This update is a little past-due because Genevieve has been in the Philippines since early last week. Writing that makes me realize I've not tied up one huge loose end. In March I asked you to pray for her mother who had a stroke and was on a ventilator with a poor prognosis.
And then...nothing. Oops!
Well, her beautiful mother, Irene, is walking, talking, eating, smiling and blowing away expectations daily. But, there is also the reality that she cannot be left alone, for her own safety. So, with seven sisters in the Philippines, the family decided it only made sense to move her home, where they could rotate care duties rather than having Genevieve's family do it on their own. A tough trip for Genevieve, taking her beloved mommy so far away, not knowing when (if?) she will see her again. But, thank you for your powerful prayers! Irene is a walking testimony to the faithfulness of God!
A couple of weeks ago, we took Abbie to the hospital for oral surgery. We are so fortunate that we had an oral surgeon and her dentist that worked hard to coordinate their schedules so that Abbie could get a deep cleaning while under anesthesia before she got four teeth taken out.
All went very smoothly, and she ended up five teeth lighter, as her four permanent bicuspids, along with her last baby tooth were removed. As has become the routine, the most trying part of the day was getting Abbie to wake up.
She just snoozes, and snoozes....doesn't care about the ice pack on her face. Uncovering her doesn't make a difference. Begging, pleading, joking...even subjecting her to my singing. It took 2 hours for her to crack her eyes open. She was fine...just making the most of a really good nap.
It was a little bittersweet to realize that it would be the last night we would talk about hurrying to sleep so the Tooth Fairy could come. It was an especially generous visit this time!
When I got home from New Orleans I had a very honest conversation with Abbie. I told her that if any of this ever gets too hard, if she is too tired, or if she has completed everything she had come back to do, that she could go. I told her that we would be OK...yes, we would be terribly sad, but we would be happy for her to be free, dancing, running, playing, and talking, talking talking. I told her it was always up to her from now on.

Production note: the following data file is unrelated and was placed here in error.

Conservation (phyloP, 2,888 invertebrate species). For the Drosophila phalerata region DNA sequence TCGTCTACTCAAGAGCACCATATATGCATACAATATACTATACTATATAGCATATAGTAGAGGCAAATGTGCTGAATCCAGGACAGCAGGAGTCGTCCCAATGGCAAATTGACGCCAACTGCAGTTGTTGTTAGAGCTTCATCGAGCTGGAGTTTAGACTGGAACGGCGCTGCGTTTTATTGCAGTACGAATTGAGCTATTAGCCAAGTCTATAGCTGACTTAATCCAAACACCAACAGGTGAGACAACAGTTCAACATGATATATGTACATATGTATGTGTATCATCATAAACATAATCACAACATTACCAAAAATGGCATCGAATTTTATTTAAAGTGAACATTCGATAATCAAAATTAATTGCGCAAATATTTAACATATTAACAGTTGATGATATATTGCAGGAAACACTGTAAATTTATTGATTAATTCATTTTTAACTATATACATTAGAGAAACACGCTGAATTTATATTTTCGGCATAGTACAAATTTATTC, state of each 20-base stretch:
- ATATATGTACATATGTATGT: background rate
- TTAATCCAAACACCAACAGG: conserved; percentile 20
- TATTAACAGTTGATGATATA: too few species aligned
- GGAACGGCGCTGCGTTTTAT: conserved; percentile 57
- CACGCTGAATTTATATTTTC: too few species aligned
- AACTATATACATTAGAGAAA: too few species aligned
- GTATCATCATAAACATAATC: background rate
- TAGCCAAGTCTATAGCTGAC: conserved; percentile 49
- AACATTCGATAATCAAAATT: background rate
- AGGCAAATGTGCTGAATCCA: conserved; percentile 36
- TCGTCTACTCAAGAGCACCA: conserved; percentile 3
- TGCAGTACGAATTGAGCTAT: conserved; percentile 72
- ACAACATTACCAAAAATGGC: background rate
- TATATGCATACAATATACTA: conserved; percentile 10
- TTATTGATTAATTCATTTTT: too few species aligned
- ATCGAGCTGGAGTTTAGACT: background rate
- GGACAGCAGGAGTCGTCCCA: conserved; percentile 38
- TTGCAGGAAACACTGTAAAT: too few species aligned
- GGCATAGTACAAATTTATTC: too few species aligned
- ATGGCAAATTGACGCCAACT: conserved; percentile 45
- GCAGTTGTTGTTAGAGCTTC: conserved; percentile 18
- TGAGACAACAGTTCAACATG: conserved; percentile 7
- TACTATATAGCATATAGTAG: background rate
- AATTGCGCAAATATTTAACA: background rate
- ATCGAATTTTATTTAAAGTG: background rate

It's strange how when you totally release something, that is when it can come back to you.
That conversation was spurred in large part by the increasing decline in Abbie's respiratory system, and her just looking bound up, uncomfortable and unwell. In the last two weeks I have seen all of that reverse more quickly than I'd imagined possible.
I have begun to meld ABR techniques Leonid taught me with Tennant Biotransducer treatments on the same body areas. In addition, I (finally) figured out one key thing about Abbie's body. Whenever her oxygen saturation numbers dip, her body needs water. If she begins dropping I give her 120ml of water or so, and within minutes she is fine. Using this indicator, I have been giving her more water than I ever thought she could possibly need.
The abdomen Leonid called "collapsed" is now filled out. You can feel the pneumatic pressure (the balloon) when you press on it. You can no longer see her pelvic bone sticking out.
She was getting two nebulizer treatments a day, and quite a bit of supplemental oxygen. She is not getting any nebulizer treatments anymore, and supplemental oxygen is rare as long as we give her water when her numbers drop.
Her face is changing as her cheeks seem to move back up her face, if you will. Not hanging down like jowls anymore, but up where they belong. And, we are starting to see the emergence of a real neck, not just a weak, bulging ring between her collarbone and jaw.
We've mostly been working on her face, neck and lower abdomen, as Leonid prescribed, but we are also see changes in her ribs, upper chest and back. The volume in her chest is expanding. Recall how I likened them to weak hinges that folded easily when Leonid examined her. The left one now fills my hand, nice and rounded. The right remains a little folded, but is also expanding. There are times I see her using the upper portion of her chest to breathe.
I just keep telling her, "Look how STRONG you are becoming, Abbie." I tell her because it's true, but mostly because I am addicted to the smiles it elicits.
Genevieve being gone has given me some very sweet time with Abbie. I just cannot get enough of her. Big things like horseback riding, swimming in the pool, and going to parties; little things, like reading the Psalms together all the way through, even when the day's cycle includes 89 and 119 (a marathon Psalms day:), rocking together, just feeling her beautiful skin and sensing her amazing spirit.
These days are a gift.